Consensus Process – Decisions

Consensus Decision-Making

Consensus evolved from the meeting process of the Religious Society of Friends (Quakers). It is a nonviolent way for people to relate to each other as a group. Consensus allows us to recognize our areas of agreement and to act together without coercing one another. Under consensus, the group takes no action that is not consented to by all members. The fundamental right of consensus is for all persons to be able to express themselves in their own words and of their own will; the fundamental responsibility of consensus is to assure other of their right to speak and to be heard.

Consensus is the name of a broad category of processes _ it is not the name of one particular process. The ideals of consensus are not a set of rules, and they encompass more than just decision-making. When we refer to consensus, however, we generally are referring to a set of rules for decision-making that are consistent with the idea and ideals of consensus. Successful use of consensus process depends on people’s understanding the idea and wanting to use it.

A set of rules for consensus process:

The problem/situation is discussed and a clear idea of what decision has to be made is formulated. Part of this discussion should be to bring out the group’s present position or course of action relating to this issue. A proposal can then be made.

If someone is not present and has not communicated any interest in the matter, it may be assumed that [that person/entity] has no strong feelings.

After adequate discussion, instead of voting, it is asked if there is any opposition to the suggestion as stated.

If there is no opposition at this point, the decision can be formally stated and adopted.

Any one person can state his or her opposition to the decision as stated and this will block the group’s adoption of that decision. Since it takes only one person to halt the entire process, this is a lot of power. Consensus cannot work unless people are responsible regarding their use of this power (i.e., is my objection real, valid and basic to the decision at hand, or is my objection petty, nitpicking or a personal ego trip?). At the same time, if one feels strongly that the decision as stated is bad, it is being responsible to hold up that decision.

There are ways of expressing an objection without blocking the group decision:

  • non-support (I don’t see the need for this, but I’ll go along);
  • reservations (I think this may be a mistake, but I can live with it);
  • standing aside (I personally can’t do this, but I won’t block others from doing it.)
  • withdrawing from the group.

If there is an objection blocking the group, the objection must be worked out before that proposal can be adopted. This might be done by convincing the objector that his or her objection is not valid or is based on a misunderstanding; by amending the decision so as to satisfy the objection; or by reconsidering the decision.

If the objection is met (satisfied), a sense of the group is again taken. If there are no other objections at this point, the decision is made.

If all objections are not met, the group continues in accordance with its last consensus relating to this matter, until a suggestion can be found that is not blocked. Where the group has not previously made a decision to do something, the consensus is to take no action as a group.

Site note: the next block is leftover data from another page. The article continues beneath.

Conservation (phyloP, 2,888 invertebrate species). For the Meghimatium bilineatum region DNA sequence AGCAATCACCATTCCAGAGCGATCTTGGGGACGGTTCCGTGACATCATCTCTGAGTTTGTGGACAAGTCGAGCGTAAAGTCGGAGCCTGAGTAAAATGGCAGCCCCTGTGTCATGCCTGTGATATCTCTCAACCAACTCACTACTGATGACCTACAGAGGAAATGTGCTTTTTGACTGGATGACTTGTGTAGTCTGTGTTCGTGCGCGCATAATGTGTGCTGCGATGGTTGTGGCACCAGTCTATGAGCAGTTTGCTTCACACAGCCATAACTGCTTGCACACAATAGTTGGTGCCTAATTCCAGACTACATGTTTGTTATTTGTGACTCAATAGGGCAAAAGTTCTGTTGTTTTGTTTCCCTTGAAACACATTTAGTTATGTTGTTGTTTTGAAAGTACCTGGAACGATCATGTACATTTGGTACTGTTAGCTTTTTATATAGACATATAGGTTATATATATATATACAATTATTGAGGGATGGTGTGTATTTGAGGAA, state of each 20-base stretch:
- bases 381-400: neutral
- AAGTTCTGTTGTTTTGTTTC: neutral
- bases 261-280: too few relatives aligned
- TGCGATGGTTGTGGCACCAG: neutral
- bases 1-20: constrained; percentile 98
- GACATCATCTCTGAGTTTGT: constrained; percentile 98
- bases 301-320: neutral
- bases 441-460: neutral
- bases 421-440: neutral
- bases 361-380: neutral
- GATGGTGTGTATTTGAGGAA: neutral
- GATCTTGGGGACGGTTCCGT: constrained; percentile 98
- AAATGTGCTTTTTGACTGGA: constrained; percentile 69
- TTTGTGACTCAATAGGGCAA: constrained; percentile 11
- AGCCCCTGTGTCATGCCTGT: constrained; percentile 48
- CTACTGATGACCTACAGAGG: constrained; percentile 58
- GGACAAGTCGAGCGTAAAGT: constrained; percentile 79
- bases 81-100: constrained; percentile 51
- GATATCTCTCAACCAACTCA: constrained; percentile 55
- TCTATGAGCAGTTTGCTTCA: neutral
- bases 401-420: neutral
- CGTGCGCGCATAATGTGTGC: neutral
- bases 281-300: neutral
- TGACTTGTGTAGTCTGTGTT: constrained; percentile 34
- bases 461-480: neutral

If there is difficulty in satisfying an objection or there a number of valid objections, perhaps the decision is not a good one and an entirely new approach (or even a break) should be considered.

Some essential elements for consensus work:

RESPONSIBILITY: The power to object and block consensus should be used responsibly and sparingly. Block consensus only for serious, principled objections; when possible, object in ways that do not block consensus. Help others find ways to satisfy your objections.

RESPECT: Trust others to make responsible objections. Don’t argue the merits of an objection; either accept it or try to find ways to satisfy the objection.

COOPERATION: Avoid competitive win/lose, right/wrong thinking. Look for areas of agreement and common ground. When a statement occurs, look for ingenious resolutions of the next-most-acceptable alternative for all concerned. Avoid arguing for your own way to prevail; present your ideas as clearly as you can, then listen to others and try to advance the group synthesis.

CREATIVE CONFLICT: Avoid conflict-reducing techniques like majority vote or coin tossing; try instead to resolve the conflict. Don’t change your mind or withdraw an objection simply to avoid conflict or to promote harmony. Don’t try to trade off objections or to reward people for standing aside. Seemingly irreconcilable differences can be resolved if people speak their feelings honestly and genuinely try to understand all positions (including their own) better.

Summary of Major Points in the Consensus Education Package

The following is a summary of the major points of the Consensus Education Packet. This summary is not meant as a substitute for the packet itself. Rather, it is a supplement to it _ a condensation of the major points in the packet which can be referred to during the consensus process itself. And it is a constant, easily used resource for people who want to learn more about consensus. The summary is in outline form so that relationships between different concepts will be easier (hopefully) to understand.

More copies of this summary or of the packet itself can be obtained by writing to INVERT, RFD 1, Newport ME 04953.

Note – this material is from INVERT, RFD 1, Newport ME 04953.